In less than a decade, the Yekaterinburg Opera and Ballet Theater has transformed itself from a classic provincial theater into a cutting-edge contemporary venue, where every premiere is a national event and where media from Moscow — and even abroad — come to watch. We talked to director Andrei Shishkin about the theater’s success and the trilogy of operas that was instrumental to it: “Satyagraha,” “The Passenger” and “The Greek Passion.”
“Satyagraha” was your first national hit. why this particular opera?
I’d been thinking about doing Philip Glass’ opera “Satyagraha,” based on the life of Mahatma Gandhi, for a long time. I’d been to India 14 times by then. I first went to India back in 1992 and I met some Krishnaites at the airport in New Delhi who told me I should go visit Vrindavan on my next trip — there are 5,000 temples there. I visited it and then I started reading “The Bhagavad Gita” and Nicholas Roerich. I’ve been fascinated with India ever since.
How did you go about finding the director and conductor?
At one point during a work meeting in my office I put the music from “Satyagraha” on and some of my colleagues asked to move away from the music because they “couldn’t listen to it anymore.” That’s when I realized they were not the people I needed, and I started searching for new people to do this with. Soon after, I was in the Netherlands and met with an agent. I told him about my dream of producing “Satyagraha,” and the next day he took me to the library at the Dutch National Opera, where we met with someone who had actually worked with Philip Glass on the first production of “Satyagraha” and had all the necessary contacts.
How did you pick the director and conductor?
Our agent Alex Grigoriev provided us with quite a few links to different directors and conductors. We started with a conductor. We just went through them, watching videos of their performances; eventually we decided on Slovak conductor Oliver von Dohnanyi. He already had experience with music by Philip Glass and knew him personally. We wrote to him and he agreed [to work with us]. Then we picked Thaddeus Strassberger from the U.S. as our director.
How was the opera received by the public?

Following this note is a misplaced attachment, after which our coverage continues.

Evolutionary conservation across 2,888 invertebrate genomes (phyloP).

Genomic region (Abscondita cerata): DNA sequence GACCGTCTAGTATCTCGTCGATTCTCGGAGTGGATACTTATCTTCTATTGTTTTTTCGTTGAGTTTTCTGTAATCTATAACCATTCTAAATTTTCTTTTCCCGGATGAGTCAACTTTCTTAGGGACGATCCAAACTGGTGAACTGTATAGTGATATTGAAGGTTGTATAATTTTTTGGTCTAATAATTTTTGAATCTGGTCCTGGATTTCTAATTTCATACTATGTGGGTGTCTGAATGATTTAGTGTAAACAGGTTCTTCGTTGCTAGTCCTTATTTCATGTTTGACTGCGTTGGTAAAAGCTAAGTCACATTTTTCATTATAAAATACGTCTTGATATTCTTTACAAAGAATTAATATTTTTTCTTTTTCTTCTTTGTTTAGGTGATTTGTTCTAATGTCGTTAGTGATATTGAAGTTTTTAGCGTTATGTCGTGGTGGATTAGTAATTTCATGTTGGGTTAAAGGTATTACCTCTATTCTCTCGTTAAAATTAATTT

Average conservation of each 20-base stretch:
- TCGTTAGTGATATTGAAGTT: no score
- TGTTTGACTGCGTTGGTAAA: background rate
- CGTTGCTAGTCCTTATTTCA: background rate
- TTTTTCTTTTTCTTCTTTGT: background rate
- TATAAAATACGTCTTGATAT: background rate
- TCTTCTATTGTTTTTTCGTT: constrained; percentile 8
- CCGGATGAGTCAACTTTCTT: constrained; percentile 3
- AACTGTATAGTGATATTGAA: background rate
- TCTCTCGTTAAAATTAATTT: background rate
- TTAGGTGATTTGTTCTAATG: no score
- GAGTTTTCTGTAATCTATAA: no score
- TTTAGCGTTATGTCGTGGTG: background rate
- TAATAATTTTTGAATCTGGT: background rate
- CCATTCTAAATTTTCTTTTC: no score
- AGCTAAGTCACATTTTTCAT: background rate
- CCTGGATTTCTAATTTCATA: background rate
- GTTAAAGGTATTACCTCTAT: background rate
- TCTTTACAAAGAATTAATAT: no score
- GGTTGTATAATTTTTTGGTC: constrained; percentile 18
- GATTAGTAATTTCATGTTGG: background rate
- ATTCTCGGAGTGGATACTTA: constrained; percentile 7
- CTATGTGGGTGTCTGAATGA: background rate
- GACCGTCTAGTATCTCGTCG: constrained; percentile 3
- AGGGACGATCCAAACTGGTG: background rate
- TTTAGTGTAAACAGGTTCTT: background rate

Producing “Satyagraha” was rather risky; I had a lot riding on it. It’s unfamiliar music, there are no arias, no regular plot, no hero or anti-hero, no victims and no corpses — none of classical opera’s usual features. Plus, people were unfamiliar with the story — someone at the booking office asked, “Who is Mahatma Gandhi? Is he the son of Indira Gandhi?”
I was hesitant to issue the directive to start working on the opera, because there was a line “opera is performed in Sanskrit” in it. But my colleagues embraced the challenge and the premiere really piqued the interest of national media.
How did you convince dohnanyi and strassberger to stay for two more operas?
That’s not how it went down, actually. We invited them both just for “Satyagraha.” But since it was such a resounding success, my team and I started looking for a new potential hit project. By that time Oliver von Dohnanyi had become our in-house conductor. We considered many options, but I finally set my sights on “The Passenger,” an unusual Holocaust-themed opera. It was suggested by Oliver, as he had seen it before. I started watching previous productions, reading the play, then eventually I went to see Auschwitz and met with Zofia Posmysz, the author of the play and a Holocaust survivor. After that, we started thinking about a possible director and our choice was once again Thaddeus Strassberger.
And what’s the story behind the last part of the trilogy, “the greek passion”?
It’s not really a trilogy — the term is more of a PR concept. It’s just that we realized the theater was starting to get a certain image and needed to produce something just as good as the previous two hits. I knew Nikos Kazantzakis as the author of “The Last Temptation of Christ.” That was one of the reasons I considered “The Greek Passion,” based on another of his novels, “Christ Recrucified.” I went to Greece and contacted the local Orthodox Church to ask for some consulting help. They didn’t respond for a while, but then they did and it turned out they were reading Kazantzakis’ novel. As a result, Father Veniamin consulted with us throughout the production; he’s extremely well-read. So there you have it — a trilogy!
Prospekt Lenina, 46a uralopera.ru